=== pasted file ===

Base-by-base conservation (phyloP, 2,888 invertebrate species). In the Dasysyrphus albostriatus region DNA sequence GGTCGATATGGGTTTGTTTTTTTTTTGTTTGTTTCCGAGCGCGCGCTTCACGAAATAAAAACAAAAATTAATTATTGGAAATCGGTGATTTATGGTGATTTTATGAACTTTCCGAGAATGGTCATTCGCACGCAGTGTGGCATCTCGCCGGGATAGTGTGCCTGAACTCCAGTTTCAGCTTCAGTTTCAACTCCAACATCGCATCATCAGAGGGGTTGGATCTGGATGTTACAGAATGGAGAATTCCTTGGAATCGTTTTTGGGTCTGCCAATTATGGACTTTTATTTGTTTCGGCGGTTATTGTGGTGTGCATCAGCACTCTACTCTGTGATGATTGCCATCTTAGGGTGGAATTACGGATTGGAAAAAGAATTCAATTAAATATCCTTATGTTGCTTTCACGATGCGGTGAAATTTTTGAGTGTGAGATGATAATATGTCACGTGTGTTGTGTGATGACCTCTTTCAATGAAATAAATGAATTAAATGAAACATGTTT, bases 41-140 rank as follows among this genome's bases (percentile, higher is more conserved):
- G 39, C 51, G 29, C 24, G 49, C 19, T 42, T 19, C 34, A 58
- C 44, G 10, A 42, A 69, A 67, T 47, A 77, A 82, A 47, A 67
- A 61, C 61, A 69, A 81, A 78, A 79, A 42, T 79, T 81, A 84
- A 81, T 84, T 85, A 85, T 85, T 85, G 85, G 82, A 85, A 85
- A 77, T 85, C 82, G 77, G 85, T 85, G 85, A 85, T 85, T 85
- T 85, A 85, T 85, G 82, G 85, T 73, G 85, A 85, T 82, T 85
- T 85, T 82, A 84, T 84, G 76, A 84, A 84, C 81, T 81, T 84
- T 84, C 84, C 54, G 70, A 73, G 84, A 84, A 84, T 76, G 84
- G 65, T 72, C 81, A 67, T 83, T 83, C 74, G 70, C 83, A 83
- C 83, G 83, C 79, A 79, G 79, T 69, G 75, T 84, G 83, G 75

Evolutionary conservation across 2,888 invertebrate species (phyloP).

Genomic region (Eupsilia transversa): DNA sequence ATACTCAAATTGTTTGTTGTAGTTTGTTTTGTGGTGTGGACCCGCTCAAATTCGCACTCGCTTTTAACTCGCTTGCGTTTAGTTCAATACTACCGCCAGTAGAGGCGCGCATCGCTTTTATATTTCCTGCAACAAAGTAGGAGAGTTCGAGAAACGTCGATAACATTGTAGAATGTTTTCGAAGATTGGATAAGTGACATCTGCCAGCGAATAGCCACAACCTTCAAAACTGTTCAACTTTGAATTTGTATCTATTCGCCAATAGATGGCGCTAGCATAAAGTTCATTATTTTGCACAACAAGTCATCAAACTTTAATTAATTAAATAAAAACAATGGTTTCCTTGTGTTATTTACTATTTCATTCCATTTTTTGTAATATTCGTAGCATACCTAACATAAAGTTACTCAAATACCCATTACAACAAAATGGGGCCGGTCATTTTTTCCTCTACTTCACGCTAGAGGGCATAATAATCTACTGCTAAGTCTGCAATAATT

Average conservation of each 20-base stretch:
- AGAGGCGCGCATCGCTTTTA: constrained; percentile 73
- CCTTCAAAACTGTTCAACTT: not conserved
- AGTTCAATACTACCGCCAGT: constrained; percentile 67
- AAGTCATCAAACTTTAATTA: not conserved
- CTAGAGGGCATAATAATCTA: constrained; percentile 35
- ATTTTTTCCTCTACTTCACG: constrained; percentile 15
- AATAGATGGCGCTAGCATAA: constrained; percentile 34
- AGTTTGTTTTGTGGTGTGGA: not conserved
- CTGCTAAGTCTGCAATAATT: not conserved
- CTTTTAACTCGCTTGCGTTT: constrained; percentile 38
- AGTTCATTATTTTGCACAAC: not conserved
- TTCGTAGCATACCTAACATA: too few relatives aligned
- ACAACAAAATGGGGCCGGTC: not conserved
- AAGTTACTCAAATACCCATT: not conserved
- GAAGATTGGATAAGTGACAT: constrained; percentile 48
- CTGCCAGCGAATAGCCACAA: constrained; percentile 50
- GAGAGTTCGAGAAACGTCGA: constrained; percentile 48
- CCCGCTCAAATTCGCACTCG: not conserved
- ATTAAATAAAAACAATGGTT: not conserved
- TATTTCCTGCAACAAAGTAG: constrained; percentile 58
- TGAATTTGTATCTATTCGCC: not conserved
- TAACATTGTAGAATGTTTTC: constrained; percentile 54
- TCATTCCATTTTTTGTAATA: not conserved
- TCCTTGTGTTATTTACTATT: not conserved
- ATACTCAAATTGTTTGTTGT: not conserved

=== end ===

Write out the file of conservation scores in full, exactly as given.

Base-by-base conservation (phyloP, 2,888 invertebrate species). In the Dasysyrphus albostriatus region DNA sequence GGTCGATATGGGTTTGTTTTTTTTTTGTTTGTTTCCGAGCGCGCGCTTCACGAAATAAAAACAAAAATTAATTATTGGAAATCGGTGATTTATGGTGATTTTATGAACTTTCCGAGAATGGTCATTCGCACGCAGTGTGGCATCTCGCCGGGATAGTGTGCCTGAACTCCAGTTTCAGCTTCAGTTTCAACTCCAACATCGCATCATCAGAGGGGTTGGATCTGGATGTTACAGAATGGAGAATTCCTTGGAATCGTTTTTGGGTCTGCCAATTATGGACTTTTATTTGTTTCGGCGGTTATTGTGGTGTGCATCAGCACTCTACTCTGTGATGATTGCCATCTTAGGGTGGAATTACGGATTGGAAAAAGAATTCAATTAAATATCCTTATGTTGCTTTCACGATGCGGTGAAATTTTTGAGTGTGAGATGATAATATGTCACGTGTGTTGTGTGATGACCTCTTTCAATGAAATAAATGAATTAAATGAAACATGTTT, bases 41-140 rank as follows among this genome's bases (percentile, higher is more conserved):
- G 39, C 51, G 29, C 24, G 49, C 19, T 42, T 19, C 34, A 58
- C 44, G 10, A 42, A 69, A 67, T 47, A 77, A 82, A 47, A 67
- A 61, C 61, A 69, A 81, A 78, A 79, A 42, T 79, T 81, A 84
- A 81, T 84, T 85, A 85, T 85, T 85, G 85, G 82, A 85, A 85
- A 77, T 85, C 82, G 77, G 85, T 85, G 85, A 85, T 85, T 85
- T 85, A 85, T 85, G 82, G 85, T 73, G 85, A 85, T 82, T 85
- T 85, T 82, A 84, T 84, G 76, A 84, A 84, C 81, T 81, T 84
- T 84, C 84, C 54, G 70, A 73, G 84, A 84, A 84, T 76, G 84
- G 65, T 72, C 81, A 67, T 83, T 83, C 74, G 70, C 83, A 83
- C 83, G 83, C 79, A 79, G 79, T 69, G 75, T 84, G 83, G 75

Evolutionary conservation across 2,888 invertebrate species (phyloP).

Genomic region (Eupsilia transversa): DNA sequence ATACTCAAATTGTTTGTTGTAGTTTGTTTTGTGGTGTGGACCCGCTCAAATTCGCACTCGCTTTTAACTCGCTTGCGTTTAGTTCAATACTACCGCCAGTAGAGGCGCGCATCGCTTTTATATTTCCTGCAACAAAGTAGGAGAGTTCGAGAAACGTCGATAACATTGTAGAATGTTTTCGAAGATTGGATAAGTGACATCTGCCAGCGAATAGCCACAACCTTCAAAACTGTTCAACTTTGAATTTGTATCTATTCGCCAATAGATGGCGCTAGCATAAAGTTCATTATTTTGCACAACAAGTCATCAAACTTTAATTAATTAAATAAAAACAATGGTTTCCTTGTGTTATTTACTATTTCATTCCATTTTTTGTAATATTCGTAGCATACCTAACATAAAGTTACTCAAATACCCATTACAACAAAATGGGGCCGGTCATTTTTTCCTCTACTTCACGCTAGAGGGCATAATAATCTACTGCTAAGTCTGCAATAATT

Average conservation of each 20-base stretch:
- AGAGGCGCGCATCGCTTTTA: constrained; percentile 73
- CCTTCAAAACTGTTCAACTT: not conserved
- AGTTCAATACTACCGCCAGT: constrained; percentile 67
- AAGTCATCAAACTTTAATTA: not conserved
- CTAGAGGGCATAATAATCTA: constrained; percentile 35
- ATTTTTTCCTCTACTTCACG: constrained; percentile 15
- AATAGATGGCGCTAGCATAA: constrained; percentile 34
- AGTTTGTTTTGTGGTGTGGA: not conserved
- CTGCTAAGTCTGCAATAATT: not conserved
- CTTTTAACTCGCTTGCGTTT: constrained; percentile 38
- AGTTCATTATTTTGCACAAC: not conserved
- TTCGTAGCATACCTAACATA: too few relatives aligned
- ACAACAAAATGGGGCCGGTC: not conserved
- AAGTTACTCAAATACCCATT: not conserved
- GAAGATTGGATAAGTGACAT: constrained; percentile 48
- CTGCCAGCGAATAGCCACAA: constrained; percentile 50
- GAGAGTTCGAGAAACGTCGA: constrained; percentile 48
- CCCGCTCAAATTCGCACTCG: not conserved
- ATTAAATAAAAACAATGGTT: not conserved
- TATTTCCTGCAACAAAGTAG: constrained; percentile 58
- TGAATTTGTATCTATTCGCC: not conserved
- TAACATTGTAGAATGTTTTC: constrained; percentile 54
- TCATTCCATTTTTTGTAATA: not conserved
- TCCTTGTGTTATTTACTATT: not conserved
- ATACTCAAATTGTTTGTTGT: not conserved